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Insights 14: 26 April 2024
The Post: Dr Eric Crampton on improving housing affordability through competitive consents
NZ Herald: Nick Clark on the opportunity for city deals to boost economic growth
The Australian: Dr Oliver Hartwich on NZ's revolutionary back-to-basics education reforms

A birthday toast to a long-dead philosopher
Dr Oliver Hartwich | Executive Director |
I may have been the only New Zealander to raise a glass on Monday to the 300th birthday of Immanuel Kant.

In our age of unreason, conspiracy theories and disinformation, we would do well to rediscover this Enlightenment philosopher. He developed ideas that were radically novel in his time, and that remain relevant and insightful today.

Kant’s emphasis on reason is more important than ever. When conspiracy theories spread like wildfire on social media, we need the tools of critical thinking to separate truth from fiction and propaganda.

As Putin’s war on Ukraine enters its third year, Kant’s vision for a peaceful world order based on international law and cooperation is equally relevant.

Meanwhile, authoritarian ideas are challenging liberal democracy worldwide. Kant’s emphasis on the rule of law, separation of powers and equal rights remind us of the foundations of freedom.

Kant’s philosophy is not just abstract theory. It has practical implications for politics in New Zealand today.

As the new Government seeks to reform education, housing and regulation, a Kantian lens would ask how these policies expand freedom and opportunity for New Zealanders.

Debates over the principles of the Treaty of Waitangi remain heated. Kant’s insistence on the state securing equal rights for all citizens could also inform those debates.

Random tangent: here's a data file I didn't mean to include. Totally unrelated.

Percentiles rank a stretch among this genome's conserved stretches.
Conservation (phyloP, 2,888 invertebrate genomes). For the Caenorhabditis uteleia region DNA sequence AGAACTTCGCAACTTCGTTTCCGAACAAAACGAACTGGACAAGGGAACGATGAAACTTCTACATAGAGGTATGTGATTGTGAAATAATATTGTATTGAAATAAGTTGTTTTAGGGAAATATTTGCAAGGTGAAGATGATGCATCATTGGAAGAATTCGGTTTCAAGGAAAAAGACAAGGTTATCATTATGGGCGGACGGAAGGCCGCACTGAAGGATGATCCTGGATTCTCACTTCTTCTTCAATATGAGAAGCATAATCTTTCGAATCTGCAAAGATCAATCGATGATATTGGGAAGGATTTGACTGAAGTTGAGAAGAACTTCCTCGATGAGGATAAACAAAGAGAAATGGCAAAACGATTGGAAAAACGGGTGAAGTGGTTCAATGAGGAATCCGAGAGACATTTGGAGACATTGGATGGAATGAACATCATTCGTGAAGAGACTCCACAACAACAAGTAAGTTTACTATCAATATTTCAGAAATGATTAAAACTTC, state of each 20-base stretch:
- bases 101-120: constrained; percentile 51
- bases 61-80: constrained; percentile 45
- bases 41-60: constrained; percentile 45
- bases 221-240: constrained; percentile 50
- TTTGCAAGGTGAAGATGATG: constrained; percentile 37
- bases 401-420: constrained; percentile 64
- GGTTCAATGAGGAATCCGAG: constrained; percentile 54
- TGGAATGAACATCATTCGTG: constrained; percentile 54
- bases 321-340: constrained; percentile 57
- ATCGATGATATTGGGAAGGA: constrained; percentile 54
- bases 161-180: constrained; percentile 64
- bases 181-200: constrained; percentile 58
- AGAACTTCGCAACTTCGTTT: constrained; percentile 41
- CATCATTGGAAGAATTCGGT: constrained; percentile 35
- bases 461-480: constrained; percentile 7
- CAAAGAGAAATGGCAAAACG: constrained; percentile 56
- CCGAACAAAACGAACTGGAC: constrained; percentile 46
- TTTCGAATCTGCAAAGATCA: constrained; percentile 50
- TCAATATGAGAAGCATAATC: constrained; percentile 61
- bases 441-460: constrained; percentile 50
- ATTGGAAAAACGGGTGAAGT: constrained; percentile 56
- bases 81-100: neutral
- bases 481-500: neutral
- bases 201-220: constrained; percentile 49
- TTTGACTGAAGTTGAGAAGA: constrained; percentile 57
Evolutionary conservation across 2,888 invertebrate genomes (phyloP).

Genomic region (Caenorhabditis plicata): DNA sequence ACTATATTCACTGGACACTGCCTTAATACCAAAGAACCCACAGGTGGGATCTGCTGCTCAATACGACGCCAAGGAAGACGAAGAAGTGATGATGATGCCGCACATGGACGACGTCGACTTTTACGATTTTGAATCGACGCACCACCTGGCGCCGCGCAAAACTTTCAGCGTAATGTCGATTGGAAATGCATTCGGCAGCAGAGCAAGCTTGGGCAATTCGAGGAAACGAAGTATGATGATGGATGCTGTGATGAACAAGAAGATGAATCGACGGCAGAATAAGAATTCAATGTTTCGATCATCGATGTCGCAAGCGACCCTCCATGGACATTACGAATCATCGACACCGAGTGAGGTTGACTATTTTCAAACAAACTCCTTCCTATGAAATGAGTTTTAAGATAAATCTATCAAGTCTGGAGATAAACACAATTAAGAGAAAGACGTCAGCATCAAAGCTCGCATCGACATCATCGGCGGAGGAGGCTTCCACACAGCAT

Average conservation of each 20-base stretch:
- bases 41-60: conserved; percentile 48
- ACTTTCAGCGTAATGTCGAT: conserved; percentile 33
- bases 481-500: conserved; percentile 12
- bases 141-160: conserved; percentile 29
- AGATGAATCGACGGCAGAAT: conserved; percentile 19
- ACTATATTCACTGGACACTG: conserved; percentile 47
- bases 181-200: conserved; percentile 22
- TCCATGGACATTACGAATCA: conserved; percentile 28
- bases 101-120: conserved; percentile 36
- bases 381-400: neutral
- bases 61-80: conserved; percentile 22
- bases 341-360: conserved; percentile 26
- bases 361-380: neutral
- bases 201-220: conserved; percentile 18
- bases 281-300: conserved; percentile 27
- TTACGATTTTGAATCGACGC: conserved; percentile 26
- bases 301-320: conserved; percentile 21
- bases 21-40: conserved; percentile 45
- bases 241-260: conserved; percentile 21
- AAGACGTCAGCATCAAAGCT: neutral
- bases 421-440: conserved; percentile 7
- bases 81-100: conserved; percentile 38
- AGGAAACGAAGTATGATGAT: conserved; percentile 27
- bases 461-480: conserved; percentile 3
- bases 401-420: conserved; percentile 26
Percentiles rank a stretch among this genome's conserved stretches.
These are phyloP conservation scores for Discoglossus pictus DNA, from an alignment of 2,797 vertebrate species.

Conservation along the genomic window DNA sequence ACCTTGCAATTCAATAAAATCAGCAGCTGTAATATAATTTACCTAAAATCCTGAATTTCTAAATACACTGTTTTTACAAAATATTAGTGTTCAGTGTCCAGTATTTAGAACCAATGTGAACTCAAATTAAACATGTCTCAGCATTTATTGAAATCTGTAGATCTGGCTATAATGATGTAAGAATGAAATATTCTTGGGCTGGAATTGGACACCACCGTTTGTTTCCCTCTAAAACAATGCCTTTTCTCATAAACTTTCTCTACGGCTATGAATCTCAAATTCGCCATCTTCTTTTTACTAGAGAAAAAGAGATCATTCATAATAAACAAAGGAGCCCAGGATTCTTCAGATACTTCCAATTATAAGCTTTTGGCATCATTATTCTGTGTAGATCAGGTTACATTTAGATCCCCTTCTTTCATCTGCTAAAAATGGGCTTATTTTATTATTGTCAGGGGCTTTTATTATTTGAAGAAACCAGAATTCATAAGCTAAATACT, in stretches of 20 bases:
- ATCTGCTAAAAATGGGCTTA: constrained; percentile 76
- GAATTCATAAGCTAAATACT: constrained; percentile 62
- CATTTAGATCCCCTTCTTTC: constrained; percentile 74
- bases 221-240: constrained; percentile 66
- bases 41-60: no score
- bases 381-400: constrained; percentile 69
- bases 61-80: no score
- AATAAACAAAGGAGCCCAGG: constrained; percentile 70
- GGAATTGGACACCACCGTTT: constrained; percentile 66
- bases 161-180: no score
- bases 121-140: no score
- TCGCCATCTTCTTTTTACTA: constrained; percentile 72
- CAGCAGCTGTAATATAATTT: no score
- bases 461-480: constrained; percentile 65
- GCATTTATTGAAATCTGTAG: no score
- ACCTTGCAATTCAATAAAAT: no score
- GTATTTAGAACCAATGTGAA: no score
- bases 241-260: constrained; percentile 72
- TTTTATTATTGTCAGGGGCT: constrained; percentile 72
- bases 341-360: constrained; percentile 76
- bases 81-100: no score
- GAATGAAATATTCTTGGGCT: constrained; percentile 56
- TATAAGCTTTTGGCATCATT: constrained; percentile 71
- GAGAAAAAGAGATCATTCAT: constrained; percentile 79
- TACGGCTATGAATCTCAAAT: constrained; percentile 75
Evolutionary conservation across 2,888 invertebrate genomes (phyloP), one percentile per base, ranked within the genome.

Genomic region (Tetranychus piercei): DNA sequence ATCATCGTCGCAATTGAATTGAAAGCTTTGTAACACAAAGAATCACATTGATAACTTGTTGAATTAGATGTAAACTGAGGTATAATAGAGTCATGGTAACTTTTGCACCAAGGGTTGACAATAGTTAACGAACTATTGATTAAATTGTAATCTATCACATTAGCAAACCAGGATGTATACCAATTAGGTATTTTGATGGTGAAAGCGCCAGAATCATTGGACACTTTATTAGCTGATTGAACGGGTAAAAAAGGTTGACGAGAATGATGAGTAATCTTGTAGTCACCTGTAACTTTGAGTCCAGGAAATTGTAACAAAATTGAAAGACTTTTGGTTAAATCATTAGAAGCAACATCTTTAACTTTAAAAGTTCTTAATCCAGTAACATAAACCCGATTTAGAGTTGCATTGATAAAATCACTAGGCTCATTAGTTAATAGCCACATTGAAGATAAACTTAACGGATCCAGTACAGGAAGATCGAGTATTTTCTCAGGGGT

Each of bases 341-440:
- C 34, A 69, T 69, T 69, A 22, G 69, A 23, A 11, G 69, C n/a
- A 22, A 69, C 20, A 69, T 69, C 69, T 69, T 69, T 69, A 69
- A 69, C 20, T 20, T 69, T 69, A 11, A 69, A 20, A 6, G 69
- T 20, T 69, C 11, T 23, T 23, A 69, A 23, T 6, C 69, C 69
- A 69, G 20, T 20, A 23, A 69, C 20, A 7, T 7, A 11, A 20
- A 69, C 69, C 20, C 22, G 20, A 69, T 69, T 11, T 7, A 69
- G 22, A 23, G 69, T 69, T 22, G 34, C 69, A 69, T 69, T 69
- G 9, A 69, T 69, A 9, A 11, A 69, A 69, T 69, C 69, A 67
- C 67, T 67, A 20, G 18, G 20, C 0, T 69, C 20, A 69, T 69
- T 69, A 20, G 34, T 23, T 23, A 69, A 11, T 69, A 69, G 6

Of course, applying 18th century ideas from East Prussia to 21st century New Zealand is not straightforward. Kant cannot solve our problems for us. But the power of reason, in which he put much faith, can help us navigate our uncertain world.

Yet Kant, for all his genius, was not a saint. Despite his wonderful ideas about freedom and the universality of human rights, he failed to fully live by them. Recent research has revealed a highly problematic, racist side to Kant’s thought. In that, sadly, he was a product of his time.

This should be a humbling thought for us. If even an intellectual giant like Kant could not see how he violated his own principles, we should pause to examine our own views. None of us are immune to the biases of our era.

Still, the enduring relevance of Kant’s philosophy is to challenge us: “Dare to know!”. Have the courage to use reason.

So here in New Zealand and around the globe, let us toast to Kant, flaws and all. Not just for his historical significance, but for his lasting challenge to think freely and act rightly.

Modifying a failing regulatory system
Max Salmon | Research Fellow |
It is time we liberalised our Genetically Modified Organism (GMO) regulations.

Benefits to New Zealand would include pest-resistant crops, more productive crops and fruit, sterile pines for forestry, reduced carbon emissions, reduced agricultural methane, better healthcare products, cheaper medication, and pest control.  

Yet these are only a few of the benefits that could be realised with existing technology. More are sure to follow as other countries continue to liberalise their regulations and invest in further research.

New Zealand's productivity is stalling, and the nation needs revitalisation. An injection of economic vigour is crucial, and outdated and restrictive legislation is holding us back.

The Hazardous Substances and New Organisms (HSNO) Act of 1996, which governs genetically modified organisms (GMO), has become an obstacle to national progress.

Without change, New Zealand risks playing an eternal game of catch-up as other nations use this technology to become increasingly more competitive, particularly in agriculture.

The current system, in practice, applies one-size-fits-all restrictions to creating new organisms. The number of field tests (outside of containment) for GMOs in New Zealand substantially declined after the introduction of the HSNO Act, and virtually ceased following a later amendment.